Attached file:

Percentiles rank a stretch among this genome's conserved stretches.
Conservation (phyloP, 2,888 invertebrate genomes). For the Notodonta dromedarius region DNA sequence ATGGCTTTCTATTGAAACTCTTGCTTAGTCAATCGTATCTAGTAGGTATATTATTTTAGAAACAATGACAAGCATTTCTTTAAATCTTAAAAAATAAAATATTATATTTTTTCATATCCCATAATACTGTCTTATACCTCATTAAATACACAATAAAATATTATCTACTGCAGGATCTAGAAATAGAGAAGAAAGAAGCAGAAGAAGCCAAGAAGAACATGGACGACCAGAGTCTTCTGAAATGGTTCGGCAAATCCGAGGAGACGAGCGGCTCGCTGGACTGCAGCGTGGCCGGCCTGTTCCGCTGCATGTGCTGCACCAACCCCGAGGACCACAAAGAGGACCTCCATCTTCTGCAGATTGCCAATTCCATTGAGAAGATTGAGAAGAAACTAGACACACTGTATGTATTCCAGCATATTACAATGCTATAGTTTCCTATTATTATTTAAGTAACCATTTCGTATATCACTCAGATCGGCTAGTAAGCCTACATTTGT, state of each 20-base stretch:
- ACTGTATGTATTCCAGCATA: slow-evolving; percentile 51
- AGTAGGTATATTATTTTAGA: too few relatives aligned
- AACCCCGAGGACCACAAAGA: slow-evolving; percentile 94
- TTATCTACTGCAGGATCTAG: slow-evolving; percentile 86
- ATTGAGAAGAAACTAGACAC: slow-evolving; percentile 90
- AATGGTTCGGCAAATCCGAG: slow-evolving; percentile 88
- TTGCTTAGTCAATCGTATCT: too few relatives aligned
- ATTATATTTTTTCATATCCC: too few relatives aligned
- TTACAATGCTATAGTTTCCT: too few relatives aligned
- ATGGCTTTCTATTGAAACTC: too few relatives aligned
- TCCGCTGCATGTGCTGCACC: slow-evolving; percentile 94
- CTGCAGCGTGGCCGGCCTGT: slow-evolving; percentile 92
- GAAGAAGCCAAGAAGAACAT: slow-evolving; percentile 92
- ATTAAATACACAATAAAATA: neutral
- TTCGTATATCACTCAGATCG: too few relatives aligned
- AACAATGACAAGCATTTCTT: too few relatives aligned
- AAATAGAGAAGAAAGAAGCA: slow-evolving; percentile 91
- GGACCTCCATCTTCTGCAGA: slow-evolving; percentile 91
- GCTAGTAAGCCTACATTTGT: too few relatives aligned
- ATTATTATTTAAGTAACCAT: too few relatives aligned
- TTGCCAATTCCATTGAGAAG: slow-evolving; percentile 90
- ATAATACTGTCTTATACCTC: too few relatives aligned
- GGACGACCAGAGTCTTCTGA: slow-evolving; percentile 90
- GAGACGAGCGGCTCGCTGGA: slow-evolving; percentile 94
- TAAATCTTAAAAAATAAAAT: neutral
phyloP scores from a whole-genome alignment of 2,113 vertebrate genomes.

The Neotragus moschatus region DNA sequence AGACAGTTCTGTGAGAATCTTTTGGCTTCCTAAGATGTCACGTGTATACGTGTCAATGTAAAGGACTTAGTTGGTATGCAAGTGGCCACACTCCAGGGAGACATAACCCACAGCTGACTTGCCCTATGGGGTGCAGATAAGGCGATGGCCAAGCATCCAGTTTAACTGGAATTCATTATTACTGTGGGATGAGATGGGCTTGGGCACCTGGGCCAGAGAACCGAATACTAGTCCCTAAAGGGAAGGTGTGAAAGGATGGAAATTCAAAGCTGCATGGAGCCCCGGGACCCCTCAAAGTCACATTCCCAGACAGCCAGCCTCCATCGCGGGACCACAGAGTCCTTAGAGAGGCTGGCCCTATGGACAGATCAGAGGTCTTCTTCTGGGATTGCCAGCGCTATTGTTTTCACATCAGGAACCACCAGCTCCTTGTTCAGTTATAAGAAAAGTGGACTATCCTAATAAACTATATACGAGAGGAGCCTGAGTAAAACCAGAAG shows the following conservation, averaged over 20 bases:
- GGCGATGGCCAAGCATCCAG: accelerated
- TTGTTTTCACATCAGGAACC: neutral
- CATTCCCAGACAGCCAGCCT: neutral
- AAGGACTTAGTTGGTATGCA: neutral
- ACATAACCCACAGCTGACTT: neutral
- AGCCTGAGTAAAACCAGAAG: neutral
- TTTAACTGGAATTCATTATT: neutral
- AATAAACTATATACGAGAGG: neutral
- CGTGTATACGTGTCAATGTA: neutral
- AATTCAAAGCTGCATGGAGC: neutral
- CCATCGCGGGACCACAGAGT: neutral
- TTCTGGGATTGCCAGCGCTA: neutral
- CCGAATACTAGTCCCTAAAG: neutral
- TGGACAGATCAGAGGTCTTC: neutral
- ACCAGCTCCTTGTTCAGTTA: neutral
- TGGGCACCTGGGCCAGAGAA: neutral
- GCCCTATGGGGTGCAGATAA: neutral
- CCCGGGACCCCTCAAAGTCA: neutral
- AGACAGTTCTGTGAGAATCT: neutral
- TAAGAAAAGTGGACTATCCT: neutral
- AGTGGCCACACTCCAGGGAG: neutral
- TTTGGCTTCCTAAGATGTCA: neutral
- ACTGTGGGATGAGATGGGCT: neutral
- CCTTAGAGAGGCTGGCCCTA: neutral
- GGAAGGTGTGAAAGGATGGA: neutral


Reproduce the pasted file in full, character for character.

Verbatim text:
Percentiles rank a stretch among this genome's conserved stretches.
Conservation (phyloP, 2,888 invertebrate genomes). For the Notodonta dromedarius region DNA sequence ATGGCTTTCTATTGAAACTCTTGCTTAGTCAATCGTATCTAGTAGGTATATTATTTTAGAAACAATGACAAGCATTTCTTTAAATCTTAAAAAATAAAATATTATATTTTTTCATATCCCATAATACTGTCTTATACCTCATTAAATACACAATAAAATATTATCTACTGCAGGATCTAGAAATAGAGAAGAAAGAAGCAGAAGAAGCCAAGAAGAACATGGACGACCAGAGTCTTCTGAAATGGTTCGGCAAATCCGAGGAGACGAGCGGCTCGCTGGACTGCAGCGTGGCCGGCCTGTTCCGCTGCATGTGCTGCACCAACCCCGAGGACCACAAAGAGGACCTCCATCTTCTGCAGATTGCCAATTCCATTGAGAAGATTGAGAAGAAACTAGACACACTGTATGTATTCCAGCATATTACAATGCTATAGTTTCCTATTATTATTTAAGTAACCATTTCGTATATCACTCAGATCGGCTAGTAAGCCTACATTTGT, state of each 20-base stretch:
- ACTGTATGTATTCCAGCATA: slow-evolving; percentile 51
- AGTAGGTATATTATTTTAGA: too few relatives aligned
- AACCCCGAGGACCACAAAGA: slow-evolving; percentile 94
- TTATCTACTGCAGGATCTAG: slow-evolving; percentile 86
- ATTGAGAAGAAACTAGACAC: slow-evolving; percentile 90
- AATGGTTCGGCAAATCCGAG: slow-evolving; percentile 88
- TTGCTTAGTCAATCGTATCT: too few relatives aligned
- ATTATATTTTTTCATATCCC: too few relatives aligned
- TTACAATGCTATAGTTTCCT: too few relatives aligned
- ATGGCTTTCTATTGAAACTC: too few relatives aligned
- TCCGCTGCATGTGCTGCACC: slow-evolving; percentile 94
- CTGCAGCGTGGCCGGCCTGT: slow-evolving; percentile 92
- GAAGAAGCCAAGAAGAACAT: slow-evolving; percentile 92
- ATTAAATACACAATAAAATA: neutral
- TTCGTATATCACTCAGATCG: too few relatives aligned
- AACAATGACAAGCATTTCTT: too few relatives aligned
- AAATAGAGAAGAAAGAAGCA: slow-evolving; percentile 91
- GGACCTCCATCTTCTGCAGA: slow-evolving; percentile 91
- GCTAGTAAGCCTACATTTGT: too few relatives aligned
- ATTATTATTTAAGTAACCAT: too few relatives aligned
- TTGCCAATTCCATTGAGAAG: slow-evolving; percentile 90
- ATAATACTGTCTTATACCTC: too few relatives aligned
- GGACGACCAGAGTCTTCTGA: slow-evolving; percentile 90
- GAGACGAGCGGCTCGCTGGA: slow-evolving; percentile 94
- TAAATCTTAAAAAATAAAAT: neutral
phyloP scores from a whole-genome alignment of 2,113 vertebrate genomes.

The Neotragus moschatus region DNA sequence AGACAGTTCTGTGAGAATCTTTTGGCTTCCTAAGATGTCACGTGTATACGTGTCAATGTAAAGGACTTAGTTGGTATGCAAGTGGCCACACTCCAGGGAGACATAACCCACAGCTGACTTGCCCTATGGGGTGCAGATAAGGCGATGGCCAAGCATCCAGTTTAACTGGAATTCATTATTACTGTGGGATGAGATGGGCTTGGGCACCTGGGCCAGAGAACCGAATACTAGTCCCTAAAGGGAAGGTGTGAAAGGATGGAAATTCAAAGCTGCATGGAGCCCCGGGACCCCTCAAAGTCACATTCCCAGACAGCCAGCCTCCATCGCGGGACCACAGAGTCCTTAGAGAGGCTGGCCCTATGGACAGATCAGAGGTCTTCTTCTGGGATTGCCAGCGCTATTGTTTTCACATCAGGAACCACCAGCTCCTTGTTCAGTTATAAGAAAAGTGGACTATCCTAATAAACTATATACGAGAGGAGCCTGAGTAAAACCAGAAG shows the following conservation, averaged over 20 bases:
- GGCGATGGCCAAGCATCCAG: accelerated
- TTGTTTTCACATCAGGAACC: neutral
- CATTCCCAGACAGCCAGCCT: neutral
- AAGGACTTAGTTGGTATGCA: neutral
- ACATAACCCACAGCTGACTT: neutral
- AGCCTGAGTAAAACCAGAAG: neutral
- TTTAACTGGAATTCATTATT: neutral
- AATAAACTATATACGAGAGG: neutral
- CGTGTATACGTGTCAATGTA: neutral
- AATTCAAAGCTGCATGGAGC: neutral
- CCATCGCGGGACCACAGAGT: neutral
- TTCTGGGATTGCCAGCGCTA: neutral
- CCGAATACTAGTCCCTAAAG: neutral
- TGGACAGATCAGAGGTCTTC: neutral
- ACCAGCTCCTTGTTCAGTTA: neutral
- TGGGCACCTGGGCCAGAGAA: neutral
- GCCCTATGGGGTGCAGATAA: neutral
- CCCGGGACCCCTCAAAGTCA: neutral
- AGACAGTTCTGTGAGAATCT: neutral
- TAAGAAAAGTGGACTATCCT: neutral
- AGTGGCCACACTCCAGGGAG: neutral
- TTTGGCTTCCTAAGATGTCA: neutral
- ACTGTGGGATGAGATGGGCT: neutral
- CCTTAGAGAGGCTGGCCCTA: neutral
- GGAAGGTGTGAAAGGATGGA: neutral